+++80% of special Welsh conference members vote to back Kirsty Williams as Education Secretary in Welsh government

Many thanks to @liberalmorgan and @peterblackwales for keeping us updated on the special Welsh Liberal Democrat conference today.

They’ve just tweeted (see below) a few minutes ago to say that the conference has endorsed the motion:

That the Welsh Liberal Democrats endorse the Progressive Agreement announced on Thursday, 19 May 2016, by Welsh Labour and Kirsty Williams and the invitation made by the First Minister to Kirsty Williams AM to take up the position of Cabinet Secretary for Education within the Welsh Government.

This is quite an historic moment. Many congratulations to Kirsty on getting such fulsome backing and becoming Education Secretary for Wales!

The conference today was closed so tweeting was generalised, without a comprehensive identification of views to speakers. But the tweets did give a flavour that the subject was thoroughly debated over three hours.

Well done to Welsh Liberal Democrats on a momentous conference!

* Paul Walter is a Liberal Democrat activist. He is one of the Liberal Democrat Voice team. He blogs at Liberal Burblings.

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8 Comments

  • What were the actual voting figures and how many able to vote attended?

  • David Evans 21st May '16 - 5:08pm

    I do hope Kirsty makes a real effort to reach out to and listen to the 20%. They are the ones who (given the right chance) will watch her back.

  • Caron Lindsay Caron Lindsay 22nd May '16 - 9:57am

    What a curious comment, David Evans. It isn’t just those who didn’t feel able to back this deal that will have her back. Now the decision has been made, everyone, surely, will want Kirsty to be successful and implement those wide-ranging Lib Dem policies.

  • Richard Underhill 22nd May '16 - 10:42am

    “Labour’s main aims include a “relentless focus on securing a successful and sustainable future for our steel industry”, and Mr Jones pledged ministers would “campaign vociferously for a Remain vote” in June’s EU referendum. ” BBC
    OK, let’s see that.

  • Gwyn Williams 22nd May '16 - 2:27pm

    There are three strategic options for any Party in Wales. Abolish the Welsh Assembly, reform it or support the status quo. During the Assembly election campaign, we were calling for an alternative to 17 years of Welsh Labour Government. We were firmly in the Reform the Assembly camp.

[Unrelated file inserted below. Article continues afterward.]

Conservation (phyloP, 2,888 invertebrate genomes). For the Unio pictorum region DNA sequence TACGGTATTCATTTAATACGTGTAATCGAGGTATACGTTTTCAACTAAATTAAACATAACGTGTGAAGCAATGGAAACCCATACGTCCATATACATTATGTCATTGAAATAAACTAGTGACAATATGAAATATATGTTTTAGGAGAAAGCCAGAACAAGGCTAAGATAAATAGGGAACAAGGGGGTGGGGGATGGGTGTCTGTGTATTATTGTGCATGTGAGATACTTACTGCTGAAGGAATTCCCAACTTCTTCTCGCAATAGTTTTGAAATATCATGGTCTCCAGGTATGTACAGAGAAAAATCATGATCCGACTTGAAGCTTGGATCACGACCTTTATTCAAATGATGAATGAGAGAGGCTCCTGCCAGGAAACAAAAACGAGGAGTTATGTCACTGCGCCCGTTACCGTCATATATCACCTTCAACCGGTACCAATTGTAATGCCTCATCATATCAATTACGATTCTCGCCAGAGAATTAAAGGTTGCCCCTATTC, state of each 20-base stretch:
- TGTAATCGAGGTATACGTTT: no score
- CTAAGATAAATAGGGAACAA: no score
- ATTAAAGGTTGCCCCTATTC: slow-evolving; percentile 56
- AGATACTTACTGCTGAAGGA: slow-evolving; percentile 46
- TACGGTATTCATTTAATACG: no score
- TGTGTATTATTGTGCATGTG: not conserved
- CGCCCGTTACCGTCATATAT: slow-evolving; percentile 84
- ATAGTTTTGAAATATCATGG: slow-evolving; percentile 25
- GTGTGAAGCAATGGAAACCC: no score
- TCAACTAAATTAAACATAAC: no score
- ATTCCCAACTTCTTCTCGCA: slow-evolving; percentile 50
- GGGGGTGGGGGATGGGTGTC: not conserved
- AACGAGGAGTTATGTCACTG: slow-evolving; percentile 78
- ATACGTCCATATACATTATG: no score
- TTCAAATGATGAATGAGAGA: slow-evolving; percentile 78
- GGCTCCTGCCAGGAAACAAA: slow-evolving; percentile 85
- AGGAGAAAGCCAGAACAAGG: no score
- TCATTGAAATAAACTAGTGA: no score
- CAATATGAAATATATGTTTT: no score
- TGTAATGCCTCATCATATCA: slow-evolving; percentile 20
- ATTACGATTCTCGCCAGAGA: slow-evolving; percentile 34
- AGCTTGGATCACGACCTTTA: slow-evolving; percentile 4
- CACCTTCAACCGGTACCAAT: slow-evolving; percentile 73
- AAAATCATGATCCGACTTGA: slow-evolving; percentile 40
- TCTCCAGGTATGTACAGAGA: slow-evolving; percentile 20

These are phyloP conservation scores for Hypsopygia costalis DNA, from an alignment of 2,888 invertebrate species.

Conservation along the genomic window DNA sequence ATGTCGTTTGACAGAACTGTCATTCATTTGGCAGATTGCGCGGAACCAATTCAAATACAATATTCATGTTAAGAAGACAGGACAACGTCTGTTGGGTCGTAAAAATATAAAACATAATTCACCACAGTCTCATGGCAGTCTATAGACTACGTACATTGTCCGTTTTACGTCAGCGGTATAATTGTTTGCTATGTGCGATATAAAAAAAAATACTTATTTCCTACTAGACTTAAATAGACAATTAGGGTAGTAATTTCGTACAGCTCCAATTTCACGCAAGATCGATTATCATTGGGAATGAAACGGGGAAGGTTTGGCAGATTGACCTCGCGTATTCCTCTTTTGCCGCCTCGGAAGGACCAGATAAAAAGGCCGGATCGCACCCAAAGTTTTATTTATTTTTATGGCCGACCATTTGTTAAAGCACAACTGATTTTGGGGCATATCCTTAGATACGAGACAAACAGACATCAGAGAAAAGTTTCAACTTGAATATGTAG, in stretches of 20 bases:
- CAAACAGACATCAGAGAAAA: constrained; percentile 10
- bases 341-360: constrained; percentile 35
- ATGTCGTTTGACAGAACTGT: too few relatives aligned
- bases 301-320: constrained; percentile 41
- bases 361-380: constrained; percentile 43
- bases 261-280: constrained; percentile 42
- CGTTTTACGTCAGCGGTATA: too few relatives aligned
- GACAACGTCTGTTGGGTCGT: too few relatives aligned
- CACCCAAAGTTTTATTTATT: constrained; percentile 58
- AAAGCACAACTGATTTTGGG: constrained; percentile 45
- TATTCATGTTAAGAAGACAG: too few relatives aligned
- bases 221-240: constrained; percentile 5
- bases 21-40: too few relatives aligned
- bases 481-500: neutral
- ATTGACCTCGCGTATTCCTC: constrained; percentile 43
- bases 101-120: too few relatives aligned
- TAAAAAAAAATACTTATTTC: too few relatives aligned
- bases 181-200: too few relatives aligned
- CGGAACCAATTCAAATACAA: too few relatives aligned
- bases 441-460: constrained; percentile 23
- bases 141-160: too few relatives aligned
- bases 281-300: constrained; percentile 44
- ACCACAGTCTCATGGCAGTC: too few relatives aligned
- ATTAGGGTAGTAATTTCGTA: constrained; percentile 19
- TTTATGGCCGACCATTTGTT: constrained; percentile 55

Labour has won 29 out of 60 seats with about a third of the vote.The one obvious way to reform the Assembly is the abolition of the 40 FPTP seats which Labour in Wales and the Tories in England oppose. The short term tactic to keep a visible presence in the Assembly requires us to support the status quo. This has overridden the necessary Liberal and Reformist strategy.

  • nvelope2003 22nd May '16 - 2:49pm

    The abolition of all or most of the FPTP seats in the Welsh assembly would have allowed the Liberal Democrats to have about 3 or 4 seats instead of 1 and reduced the number of Labour AMs to about 20 so ending one party rule sometimes.

  • David Evans 23rd May '16 - 4:10pm

    What a curious comment, Caron Lindsay. Indeed it isn’t certain that just those who didn’t feel able to back this deal that will have her back. However based on the disaster that was our last time in coalition, the problem was that our then leader didn’t want to listen to those who were more sceptical of the Conservative’s motives in coalition, and Labour are just as capable of being nasty to coalition partners. I am surprised you seem to have forgotten that so quickly.

    Indeed the decision has been made, and everyone in the party will want Kirsty to be successful and implement those wide-ranging Lib Dem policies. But even more so, we need Kirsty to a) to get credit for them and b) not get stuffed by her so called partners. As a party we failed dismally in those two areas last time. Now we can’t afford any more mistakes.

    Overall your comment does worry me. I would hope that those who were the clarion call for the previous mess would have re-assessed why it all went wrong, but perhaps the one lesson we learn from history is that very few people learn lessons from history.

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